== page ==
Written by: Volt Thrower
Stoner rockers Psyclops come out of the gates swinging with their debut LP Amalgam. Blending elements of prog, psych, stoner, doom and hardcore, the 4-piece out of Portland, Oregon certainly have created an amalgamation of sorts with their first long offering. What that process of fusion has yielded remains unclear to me, but it is an enjoyable process to figure out.
The soft opening instrumental of “Fabricated”, being overlaid with a thunderstorm in the background, does a pleasant job of setting the scene in the Pacific Northwest. A bluesy little riff by guitarist Guerd Alberts gets the party started and we are off to the races with lead vocalist Chris Jackson coming out of his spoken word intro, to guide the band with a howl charged assault. A straightforward rocker comes to a close with a hardcore frantic finish. Before you have time to think about what just happened, the rhythm section of bassist Brandon Peterson and Alex Flatt on drums, are guiding you through the ultra groovy psychedelic intro of the un-googleable track “ ”. Another straightforward if unremarkable groove rocker, which does finish with a nice solo and full band freak out, ending in feedback.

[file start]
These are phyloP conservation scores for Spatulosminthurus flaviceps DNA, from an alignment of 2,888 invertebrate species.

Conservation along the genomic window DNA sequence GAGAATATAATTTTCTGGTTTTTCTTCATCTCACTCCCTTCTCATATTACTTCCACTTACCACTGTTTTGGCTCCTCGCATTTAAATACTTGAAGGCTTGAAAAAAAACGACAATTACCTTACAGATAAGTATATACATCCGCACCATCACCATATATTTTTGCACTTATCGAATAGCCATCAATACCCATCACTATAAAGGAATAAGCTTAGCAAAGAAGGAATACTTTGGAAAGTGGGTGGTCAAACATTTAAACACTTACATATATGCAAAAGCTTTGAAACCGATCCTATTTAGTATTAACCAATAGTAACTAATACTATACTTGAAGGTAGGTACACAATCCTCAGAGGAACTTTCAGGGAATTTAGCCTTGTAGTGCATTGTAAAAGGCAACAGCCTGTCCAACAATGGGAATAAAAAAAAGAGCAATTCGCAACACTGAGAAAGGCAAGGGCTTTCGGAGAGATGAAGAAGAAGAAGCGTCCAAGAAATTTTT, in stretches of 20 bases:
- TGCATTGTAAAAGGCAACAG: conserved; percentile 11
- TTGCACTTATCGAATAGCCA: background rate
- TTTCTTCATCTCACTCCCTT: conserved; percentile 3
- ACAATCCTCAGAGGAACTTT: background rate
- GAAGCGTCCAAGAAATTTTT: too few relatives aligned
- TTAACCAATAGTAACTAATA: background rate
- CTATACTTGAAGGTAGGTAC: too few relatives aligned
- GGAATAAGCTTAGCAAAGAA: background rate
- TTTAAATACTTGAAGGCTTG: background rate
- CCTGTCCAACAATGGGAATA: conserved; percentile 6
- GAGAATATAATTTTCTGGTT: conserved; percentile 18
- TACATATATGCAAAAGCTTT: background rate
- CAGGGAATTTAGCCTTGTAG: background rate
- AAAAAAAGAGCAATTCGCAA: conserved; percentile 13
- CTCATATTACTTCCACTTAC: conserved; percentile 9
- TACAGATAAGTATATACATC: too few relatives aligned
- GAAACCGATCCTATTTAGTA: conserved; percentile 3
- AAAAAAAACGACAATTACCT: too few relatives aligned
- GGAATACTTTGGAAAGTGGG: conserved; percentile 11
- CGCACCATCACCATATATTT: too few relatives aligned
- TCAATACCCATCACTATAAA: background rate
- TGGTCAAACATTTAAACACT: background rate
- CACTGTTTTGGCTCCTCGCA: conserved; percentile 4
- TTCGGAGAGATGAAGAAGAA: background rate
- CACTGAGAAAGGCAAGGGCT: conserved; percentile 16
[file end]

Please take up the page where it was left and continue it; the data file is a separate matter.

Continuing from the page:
Like any good pseudo-medieval village of our size and prosperity, we highfalutin peasants abide by a certain standard of hospitality. For those bands that pass through our palisade time and time again, we gladly offer up a spot at our roughly hewn and ovular-if-not-round table.
earthdiver are, without a doubt, such a band within the context of Sleeping Village lore. I personally have been a fan since hearing their rambunctious three-track EP, and was subsequently thrilled to have interviewed 'em. Hell, I'm wearing my earthdiver t-shirt as I scribble away--a pure coincidence born of the reality that I wear this shirt, like, at least once a week. Needless to say, this particular scribe has been very excited for the advent of their all-important debut album, both because I've been itching for new tracks, and because I'm excited for the stoner/doom community to witness the set of chops on this talented trio. The wait is over. Lord of the Cosmos is (almost!) here. Time for that hospitality.